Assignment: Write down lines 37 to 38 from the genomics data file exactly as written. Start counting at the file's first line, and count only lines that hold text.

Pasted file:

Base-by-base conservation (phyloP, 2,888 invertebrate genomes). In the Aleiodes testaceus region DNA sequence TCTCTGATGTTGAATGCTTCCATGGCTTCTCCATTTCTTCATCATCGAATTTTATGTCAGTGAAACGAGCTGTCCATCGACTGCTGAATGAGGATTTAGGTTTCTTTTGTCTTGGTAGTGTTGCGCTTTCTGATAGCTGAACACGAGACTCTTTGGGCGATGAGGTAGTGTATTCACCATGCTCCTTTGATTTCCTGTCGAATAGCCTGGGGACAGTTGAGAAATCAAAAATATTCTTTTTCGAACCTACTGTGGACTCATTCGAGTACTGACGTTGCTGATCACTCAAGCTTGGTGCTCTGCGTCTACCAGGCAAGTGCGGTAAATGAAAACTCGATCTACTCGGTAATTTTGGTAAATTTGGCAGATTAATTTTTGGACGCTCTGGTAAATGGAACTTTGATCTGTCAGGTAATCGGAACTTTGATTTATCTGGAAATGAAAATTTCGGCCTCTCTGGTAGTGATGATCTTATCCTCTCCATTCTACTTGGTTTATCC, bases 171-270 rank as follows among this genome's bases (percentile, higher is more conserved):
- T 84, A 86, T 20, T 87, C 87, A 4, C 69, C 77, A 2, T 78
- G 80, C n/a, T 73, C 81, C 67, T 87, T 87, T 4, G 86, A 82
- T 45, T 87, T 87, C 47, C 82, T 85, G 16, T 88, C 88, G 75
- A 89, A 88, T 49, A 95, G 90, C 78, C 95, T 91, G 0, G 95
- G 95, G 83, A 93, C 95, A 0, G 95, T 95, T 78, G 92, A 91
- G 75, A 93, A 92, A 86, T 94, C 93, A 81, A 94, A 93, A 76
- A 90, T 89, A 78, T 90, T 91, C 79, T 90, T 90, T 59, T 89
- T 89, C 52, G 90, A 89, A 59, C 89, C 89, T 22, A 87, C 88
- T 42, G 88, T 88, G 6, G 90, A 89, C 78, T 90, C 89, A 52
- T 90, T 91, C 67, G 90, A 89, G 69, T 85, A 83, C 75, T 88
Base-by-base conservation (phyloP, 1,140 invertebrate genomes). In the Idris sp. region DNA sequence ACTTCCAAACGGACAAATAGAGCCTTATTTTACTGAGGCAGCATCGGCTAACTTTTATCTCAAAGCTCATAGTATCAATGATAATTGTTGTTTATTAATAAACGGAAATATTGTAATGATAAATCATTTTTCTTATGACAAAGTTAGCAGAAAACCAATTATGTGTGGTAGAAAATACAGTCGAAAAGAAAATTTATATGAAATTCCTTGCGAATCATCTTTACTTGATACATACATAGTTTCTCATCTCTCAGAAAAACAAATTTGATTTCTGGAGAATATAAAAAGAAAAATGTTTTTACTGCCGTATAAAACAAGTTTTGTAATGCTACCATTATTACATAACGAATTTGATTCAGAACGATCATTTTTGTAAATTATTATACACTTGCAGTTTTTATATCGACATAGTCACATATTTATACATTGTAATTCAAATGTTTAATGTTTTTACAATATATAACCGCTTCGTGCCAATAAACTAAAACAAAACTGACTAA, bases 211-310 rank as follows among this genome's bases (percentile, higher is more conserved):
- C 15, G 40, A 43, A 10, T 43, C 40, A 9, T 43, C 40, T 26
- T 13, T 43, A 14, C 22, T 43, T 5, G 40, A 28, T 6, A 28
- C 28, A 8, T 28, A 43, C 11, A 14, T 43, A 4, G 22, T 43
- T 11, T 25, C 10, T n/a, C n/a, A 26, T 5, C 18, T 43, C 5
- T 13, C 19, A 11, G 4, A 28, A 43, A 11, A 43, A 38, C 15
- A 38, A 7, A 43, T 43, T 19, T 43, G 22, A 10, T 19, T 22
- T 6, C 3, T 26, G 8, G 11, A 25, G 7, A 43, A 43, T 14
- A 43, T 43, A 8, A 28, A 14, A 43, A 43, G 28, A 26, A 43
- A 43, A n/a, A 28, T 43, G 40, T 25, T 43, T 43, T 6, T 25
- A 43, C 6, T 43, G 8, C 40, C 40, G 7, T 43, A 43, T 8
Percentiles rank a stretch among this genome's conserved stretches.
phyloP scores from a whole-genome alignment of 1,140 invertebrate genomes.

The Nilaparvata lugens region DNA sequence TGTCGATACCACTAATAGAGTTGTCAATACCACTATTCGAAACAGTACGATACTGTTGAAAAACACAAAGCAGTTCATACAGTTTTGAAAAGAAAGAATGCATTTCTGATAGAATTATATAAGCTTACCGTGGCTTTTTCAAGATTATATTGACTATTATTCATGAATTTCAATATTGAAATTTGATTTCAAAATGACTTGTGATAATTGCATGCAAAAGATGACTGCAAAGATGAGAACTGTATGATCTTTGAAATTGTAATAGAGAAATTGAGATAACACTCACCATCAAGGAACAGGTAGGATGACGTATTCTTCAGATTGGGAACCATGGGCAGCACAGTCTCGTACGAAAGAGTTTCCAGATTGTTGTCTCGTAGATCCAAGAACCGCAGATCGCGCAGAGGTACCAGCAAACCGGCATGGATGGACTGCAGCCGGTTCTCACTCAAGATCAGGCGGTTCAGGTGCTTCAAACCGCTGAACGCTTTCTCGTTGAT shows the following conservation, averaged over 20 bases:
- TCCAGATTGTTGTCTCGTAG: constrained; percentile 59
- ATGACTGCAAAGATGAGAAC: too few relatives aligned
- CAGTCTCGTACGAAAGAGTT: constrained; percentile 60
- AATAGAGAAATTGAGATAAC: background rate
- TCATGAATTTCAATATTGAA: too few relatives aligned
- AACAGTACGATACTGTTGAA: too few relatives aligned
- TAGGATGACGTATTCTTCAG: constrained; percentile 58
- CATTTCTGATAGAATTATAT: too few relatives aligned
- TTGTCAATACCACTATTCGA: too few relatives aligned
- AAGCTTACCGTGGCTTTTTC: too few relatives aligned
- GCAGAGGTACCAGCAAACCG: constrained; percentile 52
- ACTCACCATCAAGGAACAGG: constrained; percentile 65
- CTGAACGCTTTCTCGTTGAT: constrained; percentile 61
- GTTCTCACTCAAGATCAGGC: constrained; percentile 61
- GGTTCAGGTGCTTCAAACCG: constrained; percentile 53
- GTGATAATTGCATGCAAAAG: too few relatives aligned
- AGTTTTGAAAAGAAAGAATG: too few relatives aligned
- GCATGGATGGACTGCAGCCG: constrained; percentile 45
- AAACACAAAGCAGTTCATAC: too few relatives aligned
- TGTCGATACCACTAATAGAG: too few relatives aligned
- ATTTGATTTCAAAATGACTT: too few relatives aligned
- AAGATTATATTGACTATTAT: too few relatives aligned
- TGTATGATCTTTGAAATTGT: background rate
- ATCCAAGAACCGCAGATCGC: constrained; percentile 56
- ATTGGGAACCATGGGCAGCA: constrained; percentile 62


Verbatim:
- ACTCACCATCAAGGAACAGG: constrained; percentile 65
- CTGAACGCTTTCTCGTTGAT: constrained; percentile 61